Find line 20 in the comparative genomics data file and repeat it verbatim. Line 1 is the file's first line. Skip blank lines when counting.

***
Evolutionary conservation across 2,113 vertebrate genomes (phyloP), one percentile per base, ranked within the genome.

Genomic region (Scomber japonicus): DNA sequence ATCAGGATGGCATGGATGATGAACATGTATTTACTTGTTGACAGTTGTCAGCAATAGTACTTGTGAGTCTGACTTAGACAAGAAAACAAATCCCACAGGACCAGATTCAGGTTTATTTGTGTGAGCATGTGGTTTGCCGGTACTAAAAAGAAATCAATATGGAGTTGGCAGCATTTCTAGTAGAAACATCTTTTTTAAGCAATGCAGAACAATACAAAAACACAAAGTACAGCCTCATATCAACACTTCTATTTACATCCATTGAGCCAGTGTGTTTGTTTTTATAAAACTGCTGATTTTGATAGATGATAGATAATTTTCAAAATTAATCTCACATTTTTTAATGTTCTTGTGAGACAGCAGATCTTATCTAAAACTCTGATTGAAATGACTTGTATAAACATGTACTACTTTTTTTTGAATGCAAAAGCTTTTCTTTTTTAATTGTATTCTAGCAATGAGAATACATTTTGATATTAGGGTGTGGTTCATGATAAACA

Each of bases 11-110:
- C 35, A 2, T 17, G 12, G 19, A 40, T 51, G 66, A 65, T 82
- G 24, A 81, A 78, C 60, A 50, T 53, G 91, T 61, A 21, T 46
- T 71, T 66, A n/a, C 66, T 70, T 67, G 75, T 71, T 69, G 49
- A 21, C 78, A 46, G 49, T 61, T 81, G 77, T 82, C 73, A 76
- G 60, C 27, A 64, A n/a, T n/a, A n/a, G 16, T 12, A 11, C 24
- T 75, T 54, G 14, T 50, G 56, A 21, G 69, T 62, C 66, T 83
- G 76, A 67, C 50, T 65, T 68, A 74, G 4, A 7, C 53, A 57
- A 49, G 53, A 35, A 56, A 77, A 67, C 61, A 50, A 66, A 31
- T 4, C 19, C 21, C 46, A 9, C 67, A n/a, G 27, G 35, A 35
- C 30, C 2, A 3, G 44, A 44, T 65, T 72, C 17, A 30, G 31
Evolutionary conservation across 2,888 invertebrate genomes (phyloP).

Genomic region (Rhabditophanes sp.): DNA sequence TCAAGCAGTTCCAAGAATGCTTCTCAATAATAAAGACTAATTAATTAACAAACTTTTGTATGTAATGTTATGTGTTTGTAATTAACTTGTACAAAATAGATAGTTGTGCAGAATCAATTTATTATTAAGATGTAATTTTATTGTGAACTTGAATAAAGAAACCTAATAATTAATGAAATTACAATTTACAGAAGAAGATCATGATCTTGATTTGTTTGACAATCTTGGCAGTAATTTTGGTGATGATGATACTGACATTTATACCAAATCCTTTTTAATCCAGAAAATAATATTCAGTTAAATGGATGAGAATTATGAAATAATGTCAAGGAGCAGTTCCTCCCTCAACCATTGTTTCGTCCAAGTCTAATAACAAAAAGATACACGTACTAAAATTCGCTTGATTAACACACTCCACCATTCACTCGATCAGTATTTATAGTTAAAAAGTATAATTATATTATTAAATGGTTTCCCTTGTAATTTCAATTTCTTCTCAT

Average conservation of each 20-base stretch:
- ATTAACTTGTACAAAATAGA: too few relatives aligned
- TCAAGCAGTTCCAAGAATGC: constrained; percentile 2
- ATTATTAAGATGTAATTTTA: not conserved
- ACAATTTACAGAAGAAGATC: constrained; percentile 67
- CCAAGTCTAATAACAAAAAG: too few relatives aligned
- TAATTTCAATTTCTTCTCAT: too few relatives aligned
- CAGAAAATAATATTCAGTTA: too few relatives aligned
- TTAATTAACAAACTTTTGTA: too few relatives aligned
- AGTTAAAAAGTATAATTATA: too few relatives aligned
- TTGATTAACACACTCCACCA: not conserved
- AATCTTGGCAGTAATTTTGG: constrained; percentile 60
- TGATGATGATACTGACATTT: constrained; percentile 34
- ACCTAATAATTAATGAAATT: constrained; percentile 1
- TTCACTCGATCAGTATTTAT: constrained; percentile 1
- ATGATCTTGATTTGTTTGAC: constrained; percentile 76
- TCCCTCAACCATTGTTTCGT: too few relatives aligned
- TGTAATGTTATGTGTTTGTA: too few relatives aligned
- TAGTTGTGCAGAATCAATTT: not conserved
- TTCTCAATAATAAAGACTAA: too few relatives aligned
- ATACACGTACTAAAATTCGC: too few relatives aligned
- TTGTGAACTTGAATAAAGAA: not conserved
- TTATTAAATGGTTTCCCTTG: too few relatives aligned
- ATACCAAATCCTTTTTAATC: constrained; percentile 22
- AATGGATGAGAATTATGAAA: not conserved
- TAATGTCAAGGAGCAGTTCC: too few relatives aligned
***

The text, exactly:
- ACAATTTACAGAAGAAGATC: constrained; percentile 67